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7 travel jobs that pay over $100,000 — plus you get free trips 

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Want to travel the world but you're stuck in a 9-to-5 with two weeks of vacation? There are jobs for which you can travel on your employer's dime that pay over $100,000 a year.

1. Travel publicist (VP or higher)

Average salary: $116,000

A publicist establishes and maintains positive relationships with the media, getting their clients placement in various outlets, from TV to magazines. A travel publicist works for a hotel (or hotel chain), cruise line, airline or with an agency that represents travel-related clients.

The longer you stay with an agency, the more you can make. The median salary for a senior level vice president is about $116,000 a year, according to jobs website Payscale.com.

Most travel publicists are required to travel for their job to pitch new clients, familiarize themselves with properties they represent, take journalists on press trips or to participate travel trade shows and conferences.

2. Luxury travel advisor

Average salary: $100,000

Before the internet, travel agents (as they used to be known) could do as little as book someone an airline ticket. Now, travel advisors not only put together your trip, but they also provide a high level of service and advice, and manage your vacation time.

Travel advisors are constantly on the road, especially those who specialize in luxury travel, where clients with big budgets want the advisors to really know the product via first-hand experiences.

A travel agent's salary is about $36,654 a year, with an extra $6,000 for bonuses and commission. However, a luxury travel advisor (someone who only works with five-star travel and affluent clients) gets commissions for bookings by most every company in the industry, from airlines and tour operators to hotels and often restaurants. They can make $100,000 annually after working for about two years, according to Jim Bendt, CEO of Pique Travel Design, especially if they have already traveled extensively and know luxury and have a personal network of high-paying travelers.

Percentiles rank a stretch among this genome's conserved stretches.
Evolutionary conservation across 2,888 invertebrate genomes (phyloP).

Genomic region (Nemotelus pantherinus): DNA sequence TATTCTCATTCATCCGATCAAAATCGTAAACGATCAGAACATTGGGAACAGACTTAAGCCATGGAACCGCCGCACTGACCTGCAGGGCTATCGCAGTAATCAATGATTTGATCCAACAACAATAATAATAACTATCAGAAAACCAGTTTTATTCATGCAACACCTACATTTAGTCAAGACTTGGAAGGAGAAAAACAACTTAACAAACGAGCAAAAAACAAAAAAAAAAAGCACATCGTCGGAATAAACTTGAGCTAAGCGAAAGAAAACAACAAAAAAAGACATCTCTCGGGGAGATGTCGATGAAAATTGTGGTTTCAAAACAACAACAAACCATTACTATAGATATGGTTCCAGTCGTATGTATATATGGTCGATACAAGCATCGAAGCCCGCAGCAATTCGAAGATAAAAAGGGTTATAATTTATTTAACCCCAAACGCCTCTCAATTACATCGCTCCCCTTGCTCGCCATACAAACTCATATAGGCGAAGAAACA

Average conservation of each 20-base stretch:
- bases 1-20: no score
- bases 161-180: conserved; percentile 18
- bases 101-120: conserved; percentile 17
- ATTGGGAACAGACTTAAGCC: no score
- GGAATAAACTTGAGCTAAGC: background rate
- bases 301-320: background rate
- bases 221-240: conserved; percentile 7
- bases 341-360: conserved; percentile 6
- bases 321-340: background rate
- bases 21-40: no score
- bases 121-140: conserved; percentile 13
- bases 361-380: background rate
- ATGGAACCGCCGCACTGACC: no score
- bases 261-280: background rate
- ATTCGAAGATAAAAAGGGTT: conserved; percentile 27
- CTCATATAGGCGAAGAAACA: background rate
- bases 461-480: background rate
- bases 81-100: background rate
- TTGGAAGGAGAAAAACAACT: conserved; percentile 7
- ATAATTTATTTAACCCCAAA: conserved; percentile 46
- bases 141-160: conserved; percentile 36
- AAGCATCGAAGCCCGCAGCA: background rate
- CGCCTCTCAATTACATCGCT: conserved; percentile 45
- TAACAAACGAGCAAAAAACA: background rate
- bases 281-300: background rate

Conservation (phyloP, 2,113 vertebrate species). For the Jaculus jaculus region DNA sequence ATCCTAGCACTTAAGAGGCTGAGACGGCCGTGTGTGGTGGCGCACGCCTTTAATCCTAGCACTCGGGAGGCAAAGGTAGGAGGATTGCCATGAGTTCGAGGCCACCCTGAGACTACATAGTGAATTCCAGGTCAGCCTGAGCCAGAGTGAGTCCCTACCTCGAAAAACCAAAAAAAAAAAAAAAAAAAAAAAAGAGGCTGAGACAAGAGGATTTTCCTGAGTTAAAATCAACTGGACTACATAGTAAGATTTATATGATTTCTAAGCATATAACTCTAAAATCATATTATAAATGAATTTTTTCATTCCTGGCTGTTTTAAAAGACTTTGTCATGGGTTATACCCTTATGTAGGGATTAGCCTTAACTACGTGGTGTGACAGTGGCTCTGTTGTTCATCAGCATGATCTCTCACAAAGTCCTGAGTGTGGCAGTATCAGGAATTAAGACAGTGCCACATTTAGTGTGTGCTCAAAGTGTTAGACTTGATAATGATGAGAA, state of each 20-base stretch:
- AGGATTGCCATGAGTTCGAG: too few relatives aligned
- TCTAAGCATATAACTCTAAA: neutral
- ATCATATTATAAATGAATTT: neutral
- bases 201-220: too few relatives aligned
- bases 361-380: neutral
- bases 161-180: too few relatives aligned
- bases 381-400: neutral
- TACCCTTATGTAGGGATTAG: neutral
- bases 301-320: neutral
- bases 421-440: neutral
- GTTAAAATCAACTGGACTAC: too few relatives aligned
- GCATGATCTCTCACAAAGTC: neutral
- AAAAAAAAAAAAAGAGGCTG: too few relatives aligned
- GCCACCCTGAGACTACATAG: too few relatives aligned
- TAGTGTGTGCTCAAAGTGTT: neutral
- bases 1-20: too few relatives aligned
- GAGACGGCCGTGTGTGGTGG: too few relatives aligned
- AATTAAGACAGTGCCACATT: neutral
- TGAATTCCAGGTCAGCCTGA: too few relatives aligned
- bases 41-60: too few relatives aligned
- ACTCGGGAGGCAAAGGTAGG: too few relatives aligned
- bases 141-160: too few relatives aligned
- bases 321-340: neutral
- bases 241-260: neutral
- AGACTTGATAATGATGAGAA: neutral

3. Hotel manager

Average salary: $105,000

The hotel manager ensures everything about the hotel is running smoothly. They manage all aspects of the property including operations, staffing and customer satisfaction, and they're mostly responsible for operational efficiency and profitability.

While the median salary for a hotel manager is about $105,000, those who work at a large, high-end hotel, especially in large, metropolitan cities, can make close to $200,000 a year. Jobs website Glassdoor shows a manager position at Rosewood Hotels & Resorts, a five-star hotel chain, has an average salary of $114,000 from $95,000 to $129,000.

Hotel managers are traveling often for meetings and conferences, hotel openings within the same brand and various events. With bigger companies, general managers are given the flexibility to change properties every few years, which can include international relocation.

4. Director of sales

Average salary: $108,737

A sales manager at a hotel is responsible for developing business through direct sales, marketing, direct mail and tours of the hotel, also driving sales revenue, which can be booking large-scale events and conventions at the hotel. They travel with the hotel by representing them in various events and exhibitions across the globe. Eventually, they can get promoted to director of sales, which manages the sales staff and works with revenue management while spearheading marketing strategies.